I have heard the opposition say that the Kyoto process should be more voluntary. I say to take the solutions on clean fuel, for example. Credit should be given to Irving Oil who, over the three to five year program, reduced its sulphur in gasoline. It has reached its goal. It has helped the country to reach its goal and has remained very competitive. In fact, Irving is a leader not only in the Atlantic region but on the eastern seaboard. We should be saying, “Job well done”, and proceeding to ensure that we have clean fuel right across the country.
I consider the approval in Parliament of the Kyoto protocol as the approval of a mission statement by Canada and Canadians. Let us work out all the initiatives to achieve our goal. We must be efficient, more open, more positive, and transparent going forward. Let us get on with getting the job done.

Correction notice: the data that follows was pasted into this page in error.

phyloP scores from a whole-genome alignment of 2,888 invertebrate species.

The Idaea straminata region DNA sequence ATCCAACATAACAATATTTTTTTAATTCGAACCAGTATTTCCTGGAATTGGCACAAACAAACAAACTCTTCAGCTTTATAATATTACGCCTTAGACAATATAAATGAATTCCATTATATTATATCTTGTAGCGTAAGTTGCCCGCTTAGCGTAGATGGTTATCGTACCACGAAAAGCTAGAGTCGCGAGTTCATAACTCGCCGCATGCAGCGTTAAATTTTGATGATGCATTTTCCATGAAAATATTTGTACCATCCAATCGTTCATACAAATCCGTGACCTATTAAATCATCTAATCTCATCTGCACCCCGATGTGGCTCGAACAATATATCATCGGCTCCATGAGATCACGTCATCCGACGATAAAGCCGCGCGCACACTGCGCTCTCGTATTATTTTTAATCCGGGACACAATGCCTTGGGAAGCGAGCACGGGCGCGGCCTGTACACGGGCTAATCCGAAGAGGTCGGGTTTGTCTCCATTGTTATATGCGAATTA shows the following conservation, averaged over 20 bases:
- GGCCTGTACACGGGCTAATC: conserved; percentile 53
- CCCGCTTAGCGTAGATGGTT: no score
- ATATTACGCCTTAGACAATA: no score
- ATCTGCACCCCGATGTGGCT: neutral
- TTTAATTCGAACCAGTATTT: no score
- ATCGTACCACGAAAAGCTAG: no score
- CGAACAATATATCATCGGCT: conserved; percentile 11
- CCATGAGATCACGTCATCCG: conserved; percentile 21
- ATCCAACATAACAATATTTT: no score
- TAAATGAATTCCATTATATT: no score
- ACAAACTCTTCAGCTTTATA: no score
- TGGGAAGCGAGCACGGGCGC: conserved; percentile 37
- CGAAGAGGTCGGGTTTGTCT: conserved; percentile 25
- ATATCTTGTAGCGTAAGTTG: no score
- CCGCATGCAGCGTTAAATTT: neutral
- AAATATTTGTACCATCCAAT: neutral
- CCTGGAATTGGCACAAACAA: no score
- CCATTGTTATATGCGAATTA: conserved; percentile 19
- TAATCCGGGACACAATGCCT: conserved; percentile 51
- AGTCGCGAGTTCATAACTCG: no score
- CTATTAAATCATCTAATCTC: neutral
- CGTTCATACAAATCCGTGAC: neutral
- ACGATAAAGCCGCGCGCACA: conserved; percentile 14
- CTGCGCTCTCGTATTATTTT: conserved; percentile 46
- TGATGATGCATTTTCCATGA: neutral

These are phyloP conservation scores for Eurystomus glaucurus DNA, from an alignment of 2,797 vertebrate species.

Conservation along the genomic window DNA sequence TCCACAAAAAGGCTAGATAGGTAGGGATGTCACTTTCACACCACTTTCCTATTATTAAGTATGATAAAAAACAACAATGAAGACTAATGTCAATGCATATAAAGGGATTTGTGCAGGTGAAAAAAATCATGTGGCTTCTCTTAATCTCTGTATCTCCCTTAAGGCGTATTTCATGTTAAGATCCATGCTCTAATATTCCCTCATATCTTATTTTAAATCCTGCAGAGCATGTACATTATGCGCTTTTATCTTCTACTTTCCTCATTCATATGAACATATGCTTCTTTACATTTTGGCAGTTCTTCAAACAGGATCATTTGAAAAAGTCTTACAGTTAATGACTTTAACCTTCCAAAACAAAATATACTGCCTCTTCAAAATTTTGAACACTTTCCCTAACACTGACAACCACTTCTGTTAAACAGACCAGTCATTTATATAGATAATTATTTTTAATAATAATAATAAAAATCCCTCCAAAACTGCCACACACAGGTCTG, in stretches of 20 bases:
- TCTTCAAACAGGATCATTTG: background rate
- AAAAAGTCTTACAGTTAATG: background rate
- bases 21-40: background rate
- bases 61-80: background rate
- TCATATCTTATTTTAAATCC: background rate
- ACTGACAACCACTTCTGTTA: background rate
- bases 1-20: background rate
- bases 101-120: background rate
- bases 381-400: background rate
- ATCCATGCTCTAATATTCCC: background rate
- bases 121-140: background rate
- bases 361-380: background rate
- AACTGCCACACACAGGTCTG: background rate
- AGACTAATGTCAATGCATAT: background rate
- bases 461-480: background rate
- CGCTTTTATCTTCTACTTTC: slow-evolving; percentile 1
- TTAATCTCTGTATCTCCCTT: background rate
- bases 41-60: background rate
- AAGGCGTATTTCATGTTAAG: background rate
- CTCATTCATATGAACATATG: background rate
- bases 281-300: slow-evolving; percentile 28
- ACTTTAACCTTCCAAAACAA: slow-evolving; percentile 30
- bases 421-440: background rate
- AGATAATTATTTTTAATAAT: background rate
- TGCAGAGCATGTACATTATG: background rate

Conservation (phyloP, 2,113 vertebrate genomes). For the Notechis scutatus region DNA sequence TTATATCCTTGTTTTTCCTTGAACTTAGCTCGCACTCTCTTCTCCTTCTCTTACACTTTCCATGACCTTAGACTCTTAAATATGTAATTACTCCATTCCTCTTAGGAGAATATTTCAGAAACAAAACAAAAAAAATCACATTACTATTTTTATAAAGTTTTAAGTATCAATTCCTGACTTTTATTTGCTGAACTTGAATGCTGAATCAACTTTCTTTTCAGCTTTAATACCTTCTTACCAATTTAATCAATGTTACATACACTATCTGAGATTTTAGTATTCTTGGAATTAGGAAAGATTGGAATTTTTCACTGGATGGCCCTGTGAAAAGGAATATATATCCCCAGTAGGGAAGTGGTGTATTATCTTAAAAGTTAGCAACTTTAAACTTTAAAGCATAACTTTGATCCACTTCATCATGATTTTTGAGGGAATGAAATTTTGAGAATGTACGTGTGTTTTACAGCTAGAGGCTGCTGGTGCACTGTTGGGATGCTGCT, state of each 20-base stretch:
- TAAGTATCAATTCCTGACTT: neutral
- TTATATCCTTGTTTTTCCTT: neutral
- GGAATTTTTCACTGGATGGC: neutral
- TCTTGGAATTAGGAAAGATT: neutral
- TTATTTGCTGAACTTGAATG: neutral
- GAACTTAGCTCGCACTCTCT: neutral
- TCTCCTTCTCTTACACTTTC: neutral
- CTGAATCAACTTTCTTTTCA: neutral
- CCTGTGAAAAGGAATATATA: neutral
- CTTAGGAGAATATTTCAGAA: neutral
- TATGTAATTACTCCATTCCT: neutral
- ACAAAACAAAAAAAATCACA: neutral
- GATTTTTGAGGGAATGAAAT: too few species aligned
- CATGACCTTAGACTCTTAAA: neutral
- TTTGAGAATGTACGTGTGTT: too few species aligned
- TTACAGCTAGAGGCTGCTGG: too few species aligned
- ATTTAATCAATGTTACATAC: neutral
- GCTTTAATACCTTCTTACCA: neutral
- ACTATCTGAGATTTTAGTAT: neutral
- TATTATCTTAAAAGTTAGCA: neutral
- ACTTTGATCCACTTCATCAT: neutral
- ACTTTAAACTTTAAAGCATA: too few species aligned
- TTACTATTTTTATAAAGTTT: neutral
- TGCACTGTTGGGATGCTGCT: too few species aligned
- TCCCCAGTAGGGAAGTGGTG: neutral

The Acting Speaker (Mr. Bélair)
It is my duty, pursuant to Standing Order 38, to inform the House that the questions to be raised tonight at the time of adjournment are as follows: the hon. member for Lanark—Carleton, Official Languages; the hon. member for Etobicoke North, Securities Industry; and the hon. member for Acadie—Bathurst, Airline Industry.